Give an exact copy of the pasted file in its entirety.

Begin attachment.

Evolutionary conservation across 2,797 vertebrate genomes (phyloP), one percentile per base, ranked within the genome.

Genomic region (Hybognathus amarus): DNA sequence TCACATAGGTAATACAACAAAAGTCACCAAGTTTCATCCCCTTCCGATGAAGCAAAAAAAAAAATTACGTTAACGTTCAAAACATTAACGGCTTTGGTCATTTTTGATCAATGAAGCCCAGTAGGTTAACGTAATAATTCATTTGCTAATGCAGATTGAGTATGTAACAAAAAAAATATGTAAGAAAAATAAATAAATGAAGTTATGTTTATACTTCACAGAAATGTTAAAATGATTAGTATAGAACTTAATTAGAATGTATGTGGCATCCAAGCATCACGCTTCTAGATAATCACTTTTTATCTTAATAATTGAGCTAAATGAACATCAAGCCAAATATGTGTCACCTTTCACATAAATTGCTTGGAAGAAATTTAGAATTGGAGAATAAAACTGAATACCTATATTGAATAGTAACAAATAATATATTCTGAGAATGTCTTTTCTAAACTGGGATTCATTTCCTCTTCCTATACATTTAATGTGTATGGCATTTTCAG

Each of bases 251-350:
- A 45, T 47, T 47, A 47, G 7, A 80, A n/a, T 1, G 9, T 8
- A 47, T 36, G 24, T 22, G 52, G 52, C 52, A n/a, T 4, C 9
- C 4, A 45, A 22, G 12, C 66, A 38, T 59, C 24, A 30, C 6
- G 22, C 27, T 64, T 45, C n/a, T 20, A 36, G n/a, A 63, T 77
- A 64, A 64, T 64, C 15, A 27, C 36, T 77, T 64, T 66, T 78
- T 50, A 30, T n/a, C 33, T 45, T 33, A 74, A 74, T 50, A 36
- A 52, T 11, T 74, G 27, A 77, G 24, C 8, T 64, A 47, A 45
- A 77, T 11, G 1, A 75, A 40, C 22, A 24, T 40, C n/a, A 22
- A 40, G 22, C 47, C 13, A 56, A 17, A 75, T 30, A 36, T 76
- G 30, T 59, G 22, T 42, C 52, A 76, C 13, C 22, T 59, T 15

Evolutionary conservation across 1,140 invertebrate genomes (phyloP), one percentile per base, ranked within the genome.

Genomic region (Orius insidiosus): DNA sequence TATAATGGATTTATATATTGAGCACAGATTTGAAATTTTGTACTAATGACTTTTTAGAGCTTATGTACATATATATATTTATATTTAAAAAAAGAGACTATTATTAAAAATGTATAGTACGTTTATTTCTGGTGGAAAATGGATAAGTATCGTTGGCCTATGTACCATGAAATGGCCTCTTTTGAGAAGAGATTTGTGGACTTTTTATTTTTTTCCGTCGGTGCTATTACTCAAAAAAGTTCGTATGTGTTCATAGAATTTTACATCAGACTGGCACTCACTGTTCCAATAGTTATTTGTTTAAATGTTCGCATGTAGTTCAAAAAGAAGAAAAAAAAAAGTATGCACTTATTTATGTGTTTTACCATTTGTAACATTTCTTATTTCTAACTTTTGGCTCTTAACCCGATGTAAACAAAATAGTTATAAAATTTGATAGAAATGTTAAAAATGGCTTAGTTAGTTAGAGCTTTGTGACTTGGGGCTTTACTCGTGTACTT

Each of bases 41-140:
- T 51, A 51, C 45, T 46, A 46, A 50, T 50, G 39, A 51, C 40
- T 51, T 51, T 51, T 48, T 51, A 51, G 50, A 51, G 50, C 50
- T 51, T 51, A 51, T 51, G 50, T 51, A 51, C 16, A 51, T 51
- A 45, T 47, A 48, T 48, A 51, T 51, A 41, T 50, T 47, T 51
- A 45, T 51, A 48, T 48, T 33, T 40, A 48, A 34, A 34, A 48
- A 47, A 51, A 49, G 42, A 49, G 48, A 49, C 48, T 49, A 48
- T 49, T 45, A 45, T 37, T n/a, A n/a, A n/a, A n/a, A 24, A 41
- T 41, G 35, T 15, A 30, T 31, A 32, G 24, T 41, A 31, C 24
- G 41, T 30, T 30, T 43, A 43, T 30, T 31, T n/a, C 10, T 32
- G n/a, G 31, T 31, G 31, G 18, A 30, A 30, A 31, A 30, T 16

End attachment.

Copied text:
Evolutionary conservation across 2,797 vertebrate genomes (phyloP), one percentile per base, ranked within the genome.

Genomic region (Hybognathus amarus): DNA sequence TCACATAGGTAATACAACAAAAGTCACCAAGTTTCATCCCCTTCCGATGAAGCAAAAAAAAAAATTACGTTAACGTTCAAAACATTAACGGCTTTGGTCATTTTTGATCAATGAAGCCCAGTAGGTTAACGTAATAATTCATTTGCTAATGCAGATTGAGTATGTAACAAAAAAAATATGTAAGAAAAATAAATAAATGAAGTTATGTTTATACTTCACAGAAATGTTAAAATGATTAGTATAGAACTTAATTAGAATGTATGTGGCATCCAAGCATCACGCTTCTAGATAATCACTTTTTATCTTAATAATTGAGCTAAATGAACATCAAGCCAAATATGTGTCACCTTTCACATAAATTGCTTGGAAGAAATTTAGAATTGGAGAATAAAACTGAATACCTATATTGAATAGTAACAAATAATATATTCTGAGAATGTCTTTTCTAAACTGGGATTCATTTCCTCTTCCTATACATTTAATGTGTATGGCATTTTCAG

Each of bases 251-350:
- A 45, T 47, T 47, A 47, G 7, A 80, A n/a, T 1, G 9, T 8
- A 47, T 36, G 24, T 22, G 52, G 52, C 52, A n/a, T 4, C 9
- C 4, A 45, A 22, G 12, C 66, A 38, T 59, C 24, A 30, C 6
- G 22, C 27, T 64, T 45, C n/a, T 20, A 36, G n/a, A 63, T 77
- A 64, A 64, T 64, C 15, A 27, C 36, T 77, T 64, T 66, T 78
- T 50, A 30, T n/a, C 33, T 45, T 33, A 74, A 74, T 50, A 36
- A 52, T 11, T 74, G 27, A 77, G 24, C 8, T 64, A 47, A 45
- A 77, T 11, G 1, A 75, A 40, C 22, A 24, T 40, C n/a, A 22
- A 40, G 22, C 47, C 13, A 56, A 17, A 75, T 30, A 36, T 76
- G 30, T 59, G 22, T 42, C 52, A 76, C 13, C 22, T 59, T 15

Evolutionary conservation across 1,140 invertebrate genomes (phyloP), one percentile per base, ranked within the genome.

Genomic region (Orius insidiosus): DNA sequence TATAATGGATTTATATATTGAGCACAGATTTGAAATTTTGTACTAATGACTTTTTAGAGCTTATGTACATATATATATTTATATTTAAAAAAAGAGACTATTATTAAAAATGTATAGTACGTTTATTTCTGGTGGAAAATGGATAAGTATCGTTGGCCTATGTACCATGAAATGGCCTCTTTTGAGAAGAGATTTGTGGACTTTTTATTTTTTTCCGTCGGTGCTATTACTCAAAAAAGTTCGTATGTGTTCATAGAATTTTACATCAGACTGGCACTCACTGTTCCAATAGTTATTTGTTTAAATGTTCGCATGTAGTTCAAAAAGAAGAAAAAAAAAAGTATGCACTTATTTATGTGTTTTACCATTTGTAACATTTCTTATTTCTAACTTTTGGCTCTTAACCCGATGTAAACAAAATAGTTATAAAATTTGATAGAAATGTTAAAAATGGCTTAGTTAGTTAGAGCTTTGTGACTTGGGGCTTTACTCGTGTACTT

Each of bases 41-140:
- T 51, A 51, C 45, T 46, A 46, A 50, T 50, G 39, A 51, C 40
- T 51, T 51, T 51, T 48, T 51, A 51, G 50, A 51, G 50, C 50
- T 51, T 51, A 51, T 51, G 50, T 51, A 51, C 16, A 51, T 51
- A 45, T 47, A 48, T 48, A 51, T 51, A 41, T 50, T 47, T 51
- A 45, T 51, A 48, T 48, T 33, T 40, A 48, A 34, A 34, A 48
- A 47, A 51, A 49, G 42, A 49, G 48, A 49, C 48, T 49, A 48
- T 49, T 45, A 45, T 37, T n/a, A n/a, A n/a, A n/a, A 24, A 41
- T 41, G 35, T 15, A 30, T 31, A 32, G 24, T 41, A 31, C 24
- G 41, T 30, T 30, T 43, A 43, T 30, T 31, T n/a, C 10, T 32
- G n/a, G 31, T 31, G 31, G 18, A 30, A 30, A 31, A 30, T 16